Sunday, 17 June 2012

Glad tideings – just

"Go past the lock, turn round, then come back up and in." It was a simple, logical instruction from the lockie but it had our hearts in our mouths for the final few minutes of what had actually been a remarkably straightforward 25 miles down the tidal Trent.
People speak ill of this river; of its fast tides, its hidden sandbanks and its big commercial barges. And especially of the tricky exit from the river through Keadby Lock. Miss that and next stop is the Humber Estuary and the North Sea!
Waiting for the off at Torksey
Eric the super-helpful Torksey lock-keeper and his compatriot down at Keadby were reassuring, though, and came up with some timings to suit little 'ole Star. Leave at about 10.00 am and aim to take between four and five hours for the trip, bringing us to Keadby more or less at the turn of the tide. Simple.
And so it was. The weather – aside from a chill wind – was the best in days and, being a Sunday, there were none of those big commercial barges forcing their way through.
When you've seen one power station...
The combination of fast river flow and ebbing tide had us fairly racing along. Well, racing in Star terms: according to the km posts we were doing 5-6mph compared with our typical canal best of around 3! The river continues to curve and sometimes turn sharply through open, wide countryside, the rural landscape broken by a succession of power stations, sucking their cooling water from its plentiful supply.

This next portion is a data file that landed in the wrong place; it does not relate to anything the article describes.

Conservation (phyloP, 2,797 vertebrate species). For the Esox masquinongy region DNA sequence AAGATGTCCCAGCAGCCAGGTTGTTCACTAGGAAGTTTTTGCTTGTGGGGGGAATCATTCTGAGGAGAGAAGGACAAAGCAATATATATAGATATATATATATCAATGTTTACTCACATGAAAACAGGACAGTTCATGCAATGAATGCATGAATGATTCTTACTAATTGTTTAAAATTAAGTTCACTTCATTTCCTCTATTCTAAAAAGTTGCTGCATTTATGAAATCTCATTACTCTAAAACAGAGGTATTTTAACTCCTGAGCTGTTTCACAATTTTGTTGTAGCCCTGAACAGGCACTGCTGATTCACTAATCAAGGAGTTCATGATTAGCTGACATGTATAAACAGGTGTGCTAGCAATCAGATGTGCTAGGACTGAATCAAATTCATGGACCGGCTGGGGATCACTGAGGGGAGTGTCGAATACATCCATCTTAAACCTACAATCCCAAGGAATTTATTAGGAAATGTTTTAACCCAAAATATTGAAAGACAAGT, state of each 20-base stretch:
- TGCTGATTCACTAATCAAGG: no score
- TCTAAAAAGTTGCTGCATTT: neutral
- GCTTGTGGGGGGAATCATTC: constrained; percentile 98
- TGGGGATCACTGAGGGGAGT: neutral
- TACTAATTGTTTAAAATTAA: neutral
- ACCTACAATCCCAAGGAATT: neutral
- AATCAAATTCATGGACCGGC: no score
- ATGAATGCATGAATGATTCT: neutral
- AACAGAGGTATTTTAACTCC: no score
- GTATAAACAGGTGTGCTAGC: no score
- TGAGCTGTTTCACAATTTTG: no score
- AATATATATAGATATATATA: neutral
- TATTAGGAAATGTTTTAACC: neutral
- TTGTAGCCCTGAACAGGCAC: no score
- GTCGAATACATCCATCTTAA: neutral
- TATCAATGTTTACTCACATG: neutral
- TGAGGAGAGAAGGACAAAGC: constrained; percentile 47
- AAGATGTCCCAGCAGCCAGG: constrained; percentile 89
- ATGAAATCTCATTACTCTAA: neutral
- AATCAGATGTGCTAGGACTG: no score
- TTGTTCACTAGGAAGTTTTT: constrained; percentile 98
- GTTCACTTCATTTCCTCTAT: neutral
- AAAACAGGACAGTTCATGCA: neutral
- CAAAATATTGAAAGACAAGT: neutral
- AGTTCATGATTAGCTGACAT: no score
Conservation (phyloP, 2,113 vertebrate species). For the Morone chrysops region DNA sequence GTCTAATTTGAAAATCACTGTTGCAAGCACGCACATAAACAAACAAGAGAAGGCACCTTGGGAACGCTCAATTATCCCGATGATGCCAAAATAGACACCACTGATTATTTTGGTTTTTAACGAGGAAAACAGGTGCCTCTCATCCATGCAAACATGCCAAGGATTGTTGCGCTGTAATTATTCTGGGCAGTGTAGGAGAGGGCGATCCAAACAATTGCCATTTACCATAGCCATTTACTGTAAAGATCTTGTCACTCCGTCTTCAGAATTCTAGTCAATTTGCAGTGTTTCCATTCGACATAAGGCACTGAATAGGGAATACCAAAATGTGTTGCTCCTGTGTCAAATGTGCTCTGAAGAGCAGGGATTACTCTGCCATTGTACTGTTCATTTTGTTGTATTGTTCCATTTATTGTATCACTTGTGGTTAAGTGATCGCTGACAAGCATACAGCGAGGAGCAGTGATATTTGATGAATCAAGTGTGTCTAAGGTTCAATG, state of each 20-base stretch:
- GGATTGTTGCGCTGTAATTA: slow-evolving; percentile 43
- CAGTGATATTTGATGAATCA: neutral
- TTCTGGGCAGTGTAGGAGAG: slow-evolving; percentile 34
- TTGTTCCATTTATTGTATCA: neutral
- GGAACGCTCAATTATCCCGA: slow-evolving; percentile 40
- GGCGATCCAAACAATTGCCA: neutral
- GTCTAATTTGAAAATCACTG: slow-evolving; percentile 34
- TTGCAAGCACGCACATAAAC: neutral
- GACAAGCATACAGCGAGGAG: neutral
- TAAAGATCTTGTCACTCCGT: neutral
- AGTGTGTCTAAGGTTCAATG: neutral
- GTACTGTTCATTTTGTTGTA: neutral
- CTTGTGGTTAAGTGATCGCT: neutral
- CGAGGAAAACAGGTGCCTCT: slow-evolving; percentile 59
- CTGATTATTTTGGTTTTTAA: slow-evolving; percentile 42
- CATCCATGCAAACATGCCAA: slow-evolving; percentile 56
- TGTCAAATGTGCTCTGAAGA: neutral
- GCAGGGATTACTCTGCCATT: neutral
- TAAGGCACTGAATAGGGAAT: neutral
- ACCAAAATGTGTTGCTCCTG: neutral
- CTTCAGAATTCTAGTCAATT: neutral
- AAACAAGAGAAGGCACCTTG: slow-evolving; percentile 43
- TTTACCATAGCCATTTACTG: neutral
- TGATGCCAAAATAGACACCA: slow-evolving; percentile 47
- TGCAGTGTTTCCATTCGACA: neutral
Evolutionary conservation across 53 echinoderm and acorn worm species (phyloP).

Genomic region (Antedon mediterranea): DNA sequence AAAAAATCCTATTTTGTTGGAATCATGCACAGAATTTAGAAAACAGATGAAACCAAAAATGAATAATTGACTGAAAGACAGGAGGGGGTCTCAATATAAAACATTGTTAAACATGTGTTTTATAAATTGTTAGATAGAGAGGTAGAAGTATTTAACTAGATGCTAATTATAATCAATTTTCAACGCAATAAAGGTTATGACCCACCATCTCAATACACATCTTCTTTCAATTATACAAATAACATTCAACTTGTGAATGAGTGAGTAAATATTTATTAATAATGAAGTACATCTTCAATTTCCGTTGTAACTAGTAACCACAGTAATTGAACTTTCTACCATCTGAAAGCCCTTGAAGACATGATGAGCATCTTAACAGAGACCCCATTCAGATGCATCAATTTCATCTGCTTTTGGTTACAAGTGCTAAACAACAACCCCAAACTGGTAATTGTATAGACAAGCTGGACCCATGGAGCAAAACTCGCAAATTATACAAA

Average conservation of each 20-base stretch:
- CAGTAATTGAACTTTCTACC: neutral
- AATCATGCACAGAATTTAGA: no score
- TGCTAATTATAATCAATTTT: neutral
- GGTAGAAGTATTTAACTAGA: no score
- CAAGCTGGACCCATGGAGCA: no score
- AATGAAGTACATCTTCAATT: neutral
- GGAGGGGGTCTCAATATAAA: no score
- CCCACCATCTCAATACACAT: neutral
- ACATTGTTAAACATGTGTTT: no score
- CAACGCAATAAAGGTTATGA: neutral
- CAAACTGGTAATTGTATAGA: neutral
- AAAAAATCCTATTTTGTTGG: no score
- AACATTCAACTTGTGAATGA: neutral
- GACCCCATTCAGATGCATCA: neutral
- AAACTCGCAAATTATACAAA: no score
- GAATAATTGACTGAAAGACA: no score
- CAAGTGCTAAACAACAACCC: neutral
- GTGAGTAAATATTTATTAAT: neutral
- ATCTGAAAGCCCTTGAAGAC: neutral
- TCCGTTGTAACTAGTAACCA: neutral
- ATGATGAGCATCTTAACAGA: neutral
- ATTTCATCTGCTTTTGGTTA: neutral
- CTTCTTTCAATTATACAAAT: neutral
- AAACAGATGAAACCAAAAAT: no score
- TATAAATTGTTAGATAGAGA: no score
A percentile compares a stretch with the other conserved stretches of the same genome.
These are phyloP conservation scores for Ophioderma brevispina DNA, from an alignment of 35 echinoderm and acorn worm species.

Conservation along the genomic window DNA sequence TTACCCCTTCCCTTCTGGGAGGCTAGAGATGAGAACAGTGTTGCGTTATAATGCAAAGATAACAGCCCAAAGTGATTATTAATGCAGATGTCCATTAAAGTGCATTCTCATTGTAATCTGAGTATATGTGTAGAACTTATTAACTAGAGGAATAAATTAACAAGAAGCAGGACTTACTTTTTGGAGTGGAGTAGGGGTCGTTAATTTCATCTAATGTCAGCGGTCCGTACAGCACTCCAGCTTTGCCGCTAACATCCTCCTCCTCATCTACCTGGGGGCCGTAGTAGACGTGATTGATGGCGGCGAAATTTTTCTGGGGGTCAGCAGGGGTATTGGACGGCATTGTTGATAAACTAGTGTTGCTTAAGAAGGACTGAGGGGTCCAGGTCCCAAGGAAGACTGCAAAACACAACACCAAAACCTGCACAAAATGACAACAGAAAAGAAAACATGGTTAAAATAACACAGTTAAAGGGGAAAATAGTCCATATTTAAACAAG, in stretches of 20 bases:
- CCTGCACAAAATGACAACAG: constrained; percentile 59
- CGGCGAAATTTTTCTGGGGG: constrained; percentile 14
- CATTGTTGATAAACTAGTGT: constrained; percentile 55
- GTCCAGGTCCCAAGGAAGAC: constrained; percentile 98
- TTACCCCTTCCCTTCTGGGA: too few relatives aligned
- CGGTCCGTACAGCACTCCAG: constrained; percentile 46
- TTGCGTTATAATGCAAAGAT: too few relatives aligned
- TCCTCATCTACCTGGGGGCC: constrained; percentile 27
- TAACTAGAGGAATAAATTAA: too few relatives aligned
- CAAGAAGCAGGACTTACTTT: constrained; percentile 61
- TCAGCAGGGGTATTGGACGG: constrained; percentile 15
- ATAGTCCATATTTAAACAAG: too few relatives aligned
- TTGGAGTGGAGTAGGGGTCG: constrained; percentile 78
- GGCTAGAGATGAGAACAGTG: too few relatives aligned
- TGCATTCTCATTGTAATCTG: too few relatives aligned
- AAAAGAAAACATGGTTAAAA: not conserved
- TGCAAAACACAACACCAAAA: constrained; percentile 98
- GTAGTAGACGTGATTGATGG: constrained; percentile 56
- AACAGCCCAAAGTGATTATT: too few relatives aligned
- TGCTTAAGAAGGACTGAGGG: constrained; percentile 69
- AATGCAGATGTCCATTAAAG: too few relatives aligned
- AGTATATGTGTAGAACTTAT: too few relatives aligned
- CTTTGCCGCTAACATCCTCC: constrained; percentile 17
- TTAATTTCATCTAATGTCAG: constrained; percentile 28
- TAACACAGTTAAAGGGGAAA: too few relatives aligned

You can feel the change of pace in the waterway; sometimes slow through the sinuous stretches, then speeding dramtically on the straights.
Brian has his wind ears flapping again
Ebbing tide reveals those shoals
Nowhere was faster than Gainsborough which we fairly flew through, passing a mixture of converted and redundant wharves and even - at high speed though - a Lidl. The Chesterfield Canal entry at West Stockwith lock marked half distance and from here northwards the river seemed to straighten and widen with more evidence of habitation in a string of straggly bankside villages.
Flying through Gainsborough
Finally the landmark M180 motorway bridge was in sight; just two miles to go and time to phone the lockie. "You'll see the lock" he added to his entry instructions.
Er, no you won't! We passed Keadby rail viaduct and an  enormous coaster thankfully moored up then searched for the lock entry among the cluttered bankside. We could see the control tower but where was the damned lock? In the end we were almost on it.
M180 bridge - just two miles to go
I went past, turned, revved hard and found myself going backwards as the little Petter engine fought the stream. I revved harder; we inched forwards. I revved harder than the poor b*gger had ever been revved before; we turned and, as the flow against us eased, we were in. Four and a half hours after we had left Keadby.
Keadby railway bridge
And a relieved skipper finally in the lock
Tonight we're moored up on a peaceful, rural spot along the Sheffield & South Yorkshire waterways. It's time for a beer.

3 comments:

Nancy and Max said...

Especially well earned as it was fathers day. Happy fathers and grandpa's day xxxxxxxx

Sarah said...

Our experience exactly! The lock entrance is invisible as you approach downstream. It would be much more helpful if they told you that!

davidoakesimages said...

Brian looks rather cold. Exciting trip so far.

I would suggest that you make a dash to get through Thorne as quick as you can and then the weather might improve. Every time I have done a boat review near there I have driven through sunshine only to be met by grey, misty and very dull days when I arrived, head for home and it brightens immediately.